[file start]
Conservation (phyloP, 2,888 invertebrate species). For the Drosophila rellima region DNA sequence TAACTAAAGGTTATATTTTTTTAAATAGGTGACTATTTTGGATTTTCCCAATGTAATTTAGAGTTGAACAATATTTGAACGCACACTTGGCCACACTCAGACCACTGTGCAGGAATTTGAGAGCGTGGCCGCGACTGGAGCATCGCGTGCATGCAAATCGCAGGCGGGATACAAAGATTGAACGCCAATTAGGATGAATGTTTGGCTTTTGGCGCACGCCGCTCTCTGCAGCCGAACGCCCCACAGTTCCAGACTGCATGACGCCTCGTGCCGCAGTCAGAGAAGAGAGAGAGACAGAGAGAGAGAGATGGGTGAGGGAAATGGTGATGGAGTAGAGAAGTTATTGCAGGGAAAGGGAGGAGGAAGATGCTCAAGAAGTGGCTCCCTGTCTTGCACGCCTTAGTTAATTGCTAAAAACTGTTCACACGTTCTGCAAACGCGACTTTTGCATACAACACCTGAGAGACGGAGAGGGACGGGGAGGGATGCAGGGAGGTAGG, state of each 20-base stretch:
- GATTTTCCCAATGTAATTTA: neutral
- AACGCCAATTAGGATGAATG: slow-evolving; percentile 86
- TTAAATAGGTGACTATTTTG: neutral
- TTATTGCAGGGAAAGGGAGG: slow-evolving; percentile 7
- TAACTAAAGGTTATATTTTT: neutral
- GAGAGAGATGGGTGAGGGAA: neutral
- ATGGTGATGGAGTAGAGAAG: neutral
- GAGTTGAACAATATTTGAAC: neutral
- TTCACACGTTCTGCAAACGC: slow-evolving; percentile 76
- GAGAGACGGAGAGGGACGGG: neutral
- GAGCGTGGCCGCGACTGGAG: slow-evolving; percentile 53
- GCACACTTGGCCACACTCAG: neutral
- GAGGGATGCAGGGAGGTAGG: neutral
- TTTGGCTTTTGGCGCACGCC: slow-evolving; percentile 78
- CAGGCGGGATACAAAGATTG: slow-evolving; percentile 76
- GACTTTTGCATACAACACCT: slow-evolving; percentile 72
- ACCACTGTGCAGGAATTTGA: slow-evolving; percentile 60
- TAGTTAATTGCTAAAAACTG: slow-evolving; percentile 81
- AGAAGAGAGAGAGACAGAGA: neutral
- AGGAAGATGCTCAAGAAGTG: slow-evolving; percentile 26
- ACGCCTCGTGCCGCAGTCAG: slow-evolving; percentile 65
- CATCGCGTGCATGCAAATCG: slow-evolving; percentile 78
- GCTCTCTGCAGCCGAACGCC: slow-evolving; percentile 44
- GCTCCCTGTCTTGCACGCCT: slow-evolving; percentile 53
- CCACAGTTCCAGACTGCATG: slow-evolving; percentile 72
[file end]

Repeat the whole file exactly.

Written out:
Conservation (phyloP, 2,888 invertebrate species). For the Drosophila rellima region DNA sequence TAACTAAAGGTTATATTTTTTTAAATAGGTGACTATTTTGGATTTTCCCAATGTAATTTAGAGTTGAACAATATTTGAACGCACACTTGGCCACACTCAGACCACTGTGCAGGAATTTGAGAGCGTGGCCGCGACTGGAGCATCGCGTGCATGCAAATCGCAGGCGGGATACAAAGATTGAACGCCAATTAGGATGAATGTTTGGCTTTTGGCGCACGCCGCTCTCTGCAGCCGAACGCCCCACAGTTCCAGACTGCATGACGCCTCGTGCCGCAGTCAGAGAAGAGAGAGAGACAGAGAGAGAGAGATGGGTGAGGGAAATGGTGATGGAGTAGAGAAGTTATTGCAGGGAAAGGGAGGAGGAAGATGCTCAAGAAGTGGCTCCCTGTCTTGCACGCCTTAGTTAATTGCTAAAAACTGTTCACACGTTCTGCAAACGCGACTTTTGCATACAACACCTGAGAGACGGAGAGGGACGGGGAGGGATGCAGGGAGGTAGG, state of each 20-base stretch:
- GATTTTCCCAATGTAATTTA: neutral
- AACGCCAATTAGGATGAATG: slow-evolving; percentile 86
- TTAAATAGGTGACTATTTTG: neutral
- TTATTGCAGGGAAAGGGAGG: slow-evolving; percentile 7
- TAACTAAAGGTTATATTTTT: neutral
- GAGAGAGATGGGTGAGGGAA: neutral
- ATGGTGATGGAGTAGAGAAG: neutral
- GAGTTGAACAATATTTGAAC: neutral
- TTCACACGTTCTGCAAACGC: slow-evolving; percentile 76
- GAGAGACGGAGAGGGACGGG: neutral
- GAGCGTGGCCGCGACTGGAG: slow-evolving; percentile 53
- GCACACTTGGCCACACTCAG: neutral
- GAGGGATGCAGGGAGGTAGG: neutral
- TTTGGCTTTTGGCGCACGCC: slow-evolving; percentile 78
- CAGGCGGGATACAAAGATTG: slow-evolving; percentile 76
- GACTTTTGCATACAACACCT: slow-evolving; percentile 72
- ACCACTGTGCAGGAATTTGA: slow-evolving; percentile 60
- TAGTTAATTGCTAAAAACTG: slow-evolving; percentile 81
- AGAAGAGAGAGAGACAGAGA: neutral
- AGGAAGATGCTCAAGAAGTG: slow-evolving; percentile 26
- ACGCCTCGTGCCGCAGTCAG: slow-evolving; percentile 65
- CATCGCGTGCATGCAAATCG: slow-evolving; percentile 78
- GCTCTCTGCAGCCGAACGCC: slow-evolving; percentile 44
- GCTCCCTGTCTTGCACGCCT: slow-evolving; percentile 53
- CCACAGTTCCAGACTGCATG: slow-evolving; percentile 72